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Trump Praises Iranian Protesters


Iranian protesters chant slogans at a rally in Tehran, Iran, Dec. 30, 2017. Iranian hard-liners rallied Saturday to support the country's supreme leader and clerically overseen government as spontaneous protests sparked by anger over the country's ailing
Trump Praises Iranian Protesters
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U.S. President Donald Trump praised Iranian protesters Tuesday. He said Iranians were “finally acting against the brutal and corrupt” government in Tehran.

The demonstrations are the largest seen in Iran since the country’s disputed presidential election in 2009. The Associated Press says at least 21 people have died in the unrest.

The protests began Thursday in Mashhad over Iran’s weak economy and an increase in food prices. They have since expanded to other cities, with some protesters denouncing the government and Iran’s top leader, Ayatollah Ali Khamenei.

Hundreds of people have been arrested. A well-known judge on Tuesday warned that some could face the death penalty.

On Twitter, Trump wrote that "all of the money" that former President Barack Obama, in his words, "so foolishly gave" to Iran as part of a 2015 nuclear agreement "went into terrorism and into their 'pockets.' The people have little food, big inflation and no human rights.” He added, “The U.S. is watching!"

After Trump's attack, Iran’s foreign ministry said Trump was “wasting his time sending useless and insulting tweets regarding other countries.” It urged Trump to attend to domestic issues affecting the United States, such as, in its words, "daily killings of dozens of people...and the existence of millions of homeless and hungry people."

Earlier Tuesday, Khamenei made his first public comments since the demonstrations began.

"In recent days,” he said, “enemies of Iran used different tools... to create troubles for the Islamic Republic."

Iranian state television broadcast his statement.

Khamenei said he would talk more about the protests in the coming days.

Iranian President Hassan Rouhani ​said on Monday that security forces would "respond to rioters and lawbreakers."

In this photo released by official website of the office of the Iranian Presidency, President Hassan Rouhani speaks in a cabinet meeting in Tehran. Dec. 31, 2017. After a wave of economic protests swept major cities in Iran, President Rouhnai said that pe
In this photo released by official website of the office of the Iranian Presidency, President Hassan Rouhani speaks in a cabinet meeting in Tehran. Dec. 31, 2017. After a wave of economic protests swept major cities in Iran, President Rouhnai said that pe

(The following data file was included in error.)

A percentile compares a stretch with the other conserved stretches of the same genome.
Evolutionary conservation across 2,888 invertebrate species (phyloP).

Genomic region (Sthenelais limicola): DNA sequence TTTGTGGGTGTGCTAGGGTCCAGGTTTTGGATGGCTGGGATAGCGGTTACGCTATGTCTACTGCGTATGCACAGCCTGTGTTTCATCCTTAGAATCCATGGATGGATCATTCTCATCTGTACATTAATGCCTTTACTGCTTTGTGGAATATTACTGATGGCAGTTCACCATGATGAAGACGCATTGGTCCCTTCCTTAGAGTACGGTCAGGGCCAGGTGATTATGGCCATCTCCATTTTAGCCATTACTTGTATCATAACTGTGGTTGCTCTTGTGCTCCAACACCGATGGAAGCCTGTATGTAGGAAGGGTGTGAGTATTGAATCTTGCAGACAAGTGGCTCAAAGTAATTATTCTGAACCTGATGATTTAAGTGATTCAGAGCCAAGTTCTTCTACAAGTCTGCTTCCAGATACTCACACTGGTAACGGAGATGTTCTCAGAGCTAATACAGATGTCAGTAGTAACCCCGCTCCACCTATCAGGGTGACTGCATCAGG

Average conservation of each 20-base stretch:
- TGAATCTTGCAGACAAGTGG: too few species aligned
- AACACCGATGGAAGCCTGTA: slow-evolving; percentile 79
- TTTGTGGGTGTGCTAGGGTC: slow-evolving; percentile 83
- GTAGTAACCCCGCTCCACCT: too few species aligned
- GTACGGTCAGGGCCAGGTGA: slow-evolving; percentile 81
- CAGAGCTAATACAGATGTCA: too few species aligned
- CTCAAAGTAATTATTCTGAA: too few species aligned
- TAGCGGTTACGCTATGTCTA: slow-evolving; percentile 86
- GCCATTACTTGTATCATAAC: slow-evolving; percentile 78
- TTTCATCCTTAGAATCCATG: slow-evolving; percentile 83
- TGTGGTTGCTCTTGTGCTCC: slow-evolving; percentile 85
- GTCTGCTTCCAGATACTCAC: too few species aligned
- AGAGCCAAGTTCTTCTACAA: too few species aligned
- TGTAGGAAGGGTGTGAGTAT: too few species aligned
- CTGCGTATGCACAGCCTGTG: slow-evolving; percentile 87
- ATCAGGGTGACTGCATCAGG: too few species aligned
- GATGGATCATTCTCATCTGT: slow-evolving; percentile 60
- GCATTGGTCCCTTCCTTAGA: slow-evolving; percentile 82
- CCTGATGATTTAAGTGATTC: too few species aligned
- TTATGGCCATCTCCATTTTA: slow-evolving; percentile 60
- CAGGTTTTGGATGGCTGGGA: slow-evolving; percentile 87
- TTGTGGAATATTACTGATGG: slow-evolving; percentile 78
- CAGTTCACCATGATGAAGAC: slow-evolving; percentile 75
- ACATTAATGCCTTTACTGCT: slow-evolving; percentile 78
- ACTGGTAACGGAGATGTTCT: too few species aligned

Deputy Interior Minister Hossein Zolfaghari said 90 percent of those who have been detained are under 25 years old. Many young people are unhappy about a lack of social freedoms and worsening economic conditions in the country.

Turkey's Foreign Ministry said Tuesday it hopes foreign involvement will be avoided in Iran, and that it is concerned about the reported deaths. The ministry said violence should be avoided.

Israeli Prime Minister Benjamin Netanyahu called the protesters "brave" and "heroic.”

British Foreign Secretary Boris Johnson called on all those involved to avoid violence.

Opponents of Iranian President Hassan Rouhani hold a protest outside the Iranian embassy in west London, Britain, January 2, 2018. REUTERS/Simon Dawson
Opponents of Iranian President Hassan Rouhani hold a protest outside the Iranian embassy in west London, Britain, January 2, 2018. REUTERS/Simon Dawson

Johnson also said, "We believe that there should be meaningful debate about the legitimate and important issues the protesters are raising and we look to the Iranian authorities to permit this.”

Rouhani described the demonstrators as the “minority who chant slogans against the law and the people’s wishes.”

The Iranian president added, “The people are absolutely free in expressing their criticisms and even protests. But criticism is different to violence and destroying public property."

Hussein Banai teaches at Indiana University in the United States. He told VOA that many earlier protests in Iran have been led by academics and activists. This time, he says, working classes are leading the demonstrations. And they are doing so in a less organized way.

The Trump administration says it is “very concerned” about Iran blocking its people from communicating through social media in an effort to weaken the protests.

A State Department official said Tuesday that the U.S. is urging Iranians to use VPNs, or virtual private networks, to get around the government’s restrictions.

Iran restricted use of Telegram and Instagram on Sunday. State media said the moves were meant to keep peace. Iranians had been using the apps to communicate about the street demonstrations.

I'm Ashley Thompson.

VOA News reported this story. Ashley Thompson adapted it for Learning English, with additional materials from the Associated Press. George Grow was the editor.

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Words in This Story

brutal - adj. extremely cruel or harsh

death penalty - n. death as a punishment given by a court of law for very serious crimes

domestic - adj. of, relating to, or made in your own country

pocket - n. a usually small cloth bag that is sewn into a piece of clothing, a larger bag, etc., and that is open at the top or side so that you can put things into it

respond - v. to say or write something as an answer to a question or request

chant - v. to say (a word or phrase) many times in a rhythmic way usually loudly and with other people

slogan - n. a word or phrase that is easy to remember and is used by a group or business to attract attention

academic - n. a person who is a teacher in a college or university

app - n. a computer program that performs a special function​

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